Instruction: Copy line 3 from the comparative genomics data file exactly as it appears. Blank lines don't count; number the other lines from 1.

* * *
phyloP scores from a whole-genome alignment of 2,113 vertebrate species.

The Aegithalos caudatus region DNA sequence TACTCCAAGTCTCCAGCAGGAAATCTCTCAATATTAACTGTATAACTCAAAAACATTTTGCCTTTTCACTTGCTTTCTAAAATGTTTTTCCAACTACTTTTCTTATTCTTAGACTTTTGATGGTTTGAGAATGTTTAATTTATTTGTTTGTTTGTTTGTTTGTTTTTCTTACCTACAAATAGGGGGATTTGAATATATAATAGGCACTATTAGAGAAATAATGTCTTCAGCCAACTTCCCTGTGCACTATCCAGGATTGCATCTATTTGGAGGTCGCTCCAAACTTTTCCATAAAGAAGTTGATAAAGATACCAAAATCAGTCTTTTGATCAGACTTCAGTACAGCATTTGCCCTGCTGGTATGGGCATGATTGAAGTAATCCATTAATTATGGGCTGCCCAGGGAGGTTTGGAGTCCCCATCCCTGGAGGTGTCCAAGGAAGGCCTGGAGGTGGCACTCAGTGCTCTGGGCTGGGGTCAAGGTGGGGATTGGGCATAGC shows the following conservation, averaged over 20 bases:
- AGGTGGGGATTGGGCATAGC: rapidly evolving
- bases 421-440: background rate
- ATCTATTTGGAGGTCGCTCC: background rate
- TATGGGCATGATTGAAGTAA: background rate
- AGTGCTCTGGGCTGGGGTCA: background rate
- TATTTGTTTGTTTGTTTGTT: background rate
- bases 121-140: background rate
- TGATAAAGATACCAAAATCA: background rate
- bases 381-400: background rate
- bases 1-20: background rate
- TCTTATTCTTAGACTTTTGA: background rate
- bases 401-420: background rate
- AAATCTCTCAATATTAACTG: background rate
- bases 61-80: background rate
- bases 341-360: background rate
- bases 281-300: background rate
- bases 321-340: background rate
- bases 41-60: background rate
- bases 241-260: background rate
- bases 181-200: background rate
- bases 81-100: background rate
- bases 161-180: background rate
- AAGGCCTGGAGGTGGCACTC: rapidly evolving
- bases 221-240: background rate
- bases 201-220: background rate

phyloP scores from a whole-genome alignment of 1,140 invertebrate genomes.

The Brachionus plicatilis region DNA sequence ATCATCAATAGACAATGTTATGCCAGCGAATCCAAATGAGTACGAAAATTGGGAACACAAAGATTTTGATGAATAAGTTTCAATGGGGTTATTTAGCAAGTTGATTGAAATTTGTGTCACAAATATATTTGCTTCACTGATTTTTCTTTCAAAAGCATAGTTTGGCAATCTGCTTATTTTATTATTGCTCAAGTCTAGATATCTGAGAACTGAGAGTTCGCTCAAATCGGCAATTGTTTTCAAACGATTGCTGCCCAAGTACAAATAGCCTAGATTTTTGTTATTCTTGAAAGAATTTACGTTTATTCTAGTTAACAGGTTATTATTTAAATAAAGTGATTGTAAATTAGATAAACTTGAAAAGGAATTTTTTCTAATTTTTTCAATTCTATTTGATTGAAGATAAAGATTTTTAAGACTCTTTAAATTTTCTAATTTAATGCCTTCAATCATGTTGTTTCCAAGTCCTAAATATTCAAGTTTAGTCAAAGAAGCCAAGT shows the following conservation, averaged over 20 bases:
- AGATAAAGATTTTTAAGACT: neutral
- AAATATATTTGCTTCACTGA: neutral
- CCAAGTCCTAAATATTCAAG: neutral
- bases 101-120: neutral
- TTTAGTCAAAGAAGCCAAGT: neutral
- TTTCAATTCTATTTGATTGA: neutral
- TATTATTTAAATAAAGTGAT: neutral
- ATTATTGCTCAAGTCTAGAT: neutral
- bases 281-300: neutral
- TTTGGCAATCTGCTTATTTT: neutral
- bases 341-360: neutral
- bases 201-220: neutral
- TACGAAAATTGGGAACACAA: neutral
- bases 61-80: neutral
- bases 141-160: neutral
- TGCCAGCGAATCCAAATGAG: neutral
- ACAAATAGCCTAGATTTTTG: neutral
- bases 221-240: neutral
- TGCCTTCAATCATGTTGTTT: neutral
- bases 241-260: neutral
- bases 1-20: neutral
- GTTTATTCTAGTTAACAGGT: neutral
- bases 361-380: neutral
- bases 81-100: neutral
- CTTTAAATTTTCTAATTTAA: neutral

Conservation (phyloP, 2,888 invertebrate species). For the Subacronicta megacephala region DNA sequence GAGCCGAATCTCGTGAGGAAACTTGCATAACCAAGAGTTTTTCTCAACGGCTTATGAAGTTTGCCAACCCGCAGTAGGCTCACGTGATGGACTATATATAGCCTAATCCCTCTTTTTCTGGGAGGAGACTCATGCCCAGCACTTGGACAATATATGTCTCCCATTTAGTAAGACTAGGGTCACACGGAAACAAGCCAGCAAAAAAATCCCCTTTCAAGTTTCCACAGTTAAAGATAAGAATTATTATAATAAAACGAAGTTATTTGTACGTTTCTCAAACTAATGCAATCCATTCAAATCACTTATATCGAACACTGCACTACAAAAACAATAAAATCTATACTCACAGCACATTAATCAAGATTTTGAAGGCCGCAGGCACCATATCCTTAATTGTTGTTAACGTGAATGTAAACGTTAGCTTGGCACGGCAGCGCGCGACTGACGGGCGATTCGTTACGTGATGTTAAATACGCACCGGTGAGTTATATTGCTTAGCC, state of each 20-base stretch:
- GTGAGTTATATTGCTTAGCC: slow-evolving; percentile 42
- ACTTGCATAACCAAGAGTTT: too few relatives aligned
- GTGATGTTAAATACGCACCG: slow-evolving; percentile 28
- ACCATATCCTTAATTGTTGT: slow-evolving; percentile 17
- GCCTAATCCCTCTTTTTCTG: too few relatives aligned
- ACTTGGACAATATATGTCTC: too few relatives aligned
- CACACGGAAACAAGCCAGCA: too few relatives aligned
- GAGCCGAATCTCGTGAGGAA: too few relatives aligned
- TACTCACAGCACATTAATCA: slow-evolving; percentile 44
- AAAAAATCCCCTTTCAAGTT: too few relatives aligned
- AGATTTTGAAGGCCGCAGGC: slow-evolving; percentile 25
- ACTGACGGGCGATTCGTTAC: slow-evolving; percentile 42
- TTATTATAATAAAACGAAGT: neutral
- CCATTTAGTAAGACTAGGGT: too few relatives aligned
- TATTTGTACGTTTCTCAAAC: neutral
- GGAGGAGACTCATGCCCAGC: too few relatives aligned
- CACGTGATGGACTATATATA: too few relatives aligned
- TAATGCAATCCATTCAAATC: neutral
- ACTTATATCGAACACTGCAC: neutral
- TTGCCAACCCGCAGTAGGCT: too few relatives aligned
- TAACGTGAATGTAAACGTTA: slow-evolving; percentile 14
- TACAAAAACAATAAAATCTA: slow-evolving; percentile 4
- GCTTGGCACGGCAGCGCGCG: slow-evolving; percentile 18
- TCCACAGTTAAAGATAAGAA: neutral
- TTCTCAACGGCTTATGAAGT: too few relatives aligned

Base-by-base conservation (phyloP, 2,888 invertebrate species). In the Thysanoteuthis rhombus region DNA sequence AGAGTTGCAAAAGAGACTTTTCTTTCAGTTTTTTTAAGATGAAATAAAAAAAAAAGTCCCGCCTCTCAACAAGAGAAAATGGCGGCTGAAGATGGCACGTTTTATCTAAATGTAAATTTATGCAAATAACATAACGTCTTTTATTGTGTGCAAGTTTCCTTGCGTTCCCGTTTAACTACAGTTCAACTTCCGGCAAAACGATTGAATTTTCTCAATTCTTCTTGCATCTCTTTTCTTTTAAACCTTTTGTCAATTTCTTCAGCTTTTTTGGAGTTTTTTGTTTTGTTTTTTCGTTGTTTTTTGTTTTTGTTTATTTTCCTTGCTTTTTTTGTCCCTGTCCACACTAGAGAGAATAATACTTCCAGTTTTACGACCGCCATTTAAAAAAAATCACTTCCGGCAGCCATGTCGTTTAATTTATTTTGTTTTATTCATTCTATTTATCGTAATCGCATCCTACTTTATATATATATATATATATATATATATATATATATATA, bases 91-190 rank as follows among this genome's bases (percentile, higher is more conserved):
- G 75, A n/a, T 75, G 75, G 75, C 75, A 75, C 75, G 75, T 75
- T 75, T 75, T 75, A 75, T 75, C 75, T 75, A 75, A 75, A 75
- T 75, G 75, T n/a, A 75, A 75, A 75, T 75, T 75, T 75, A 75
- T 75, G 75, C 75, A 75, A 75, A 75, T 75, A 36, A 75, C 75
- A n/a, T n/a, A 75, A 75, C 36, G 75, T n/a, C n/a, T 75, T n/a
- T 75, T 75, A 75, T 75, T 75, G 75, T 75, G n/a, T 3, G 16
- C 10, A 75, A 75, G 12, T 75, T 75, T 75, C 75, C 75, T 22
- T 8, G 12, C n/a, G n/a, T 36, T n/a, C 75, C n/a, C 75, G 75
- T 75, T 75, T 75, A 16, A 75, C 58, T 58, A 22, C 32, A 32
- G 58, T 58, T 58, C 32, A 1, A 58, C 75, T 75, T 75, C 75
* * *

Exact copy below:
- AGGTGGGGATTGGGCATAGC: rapidly evolving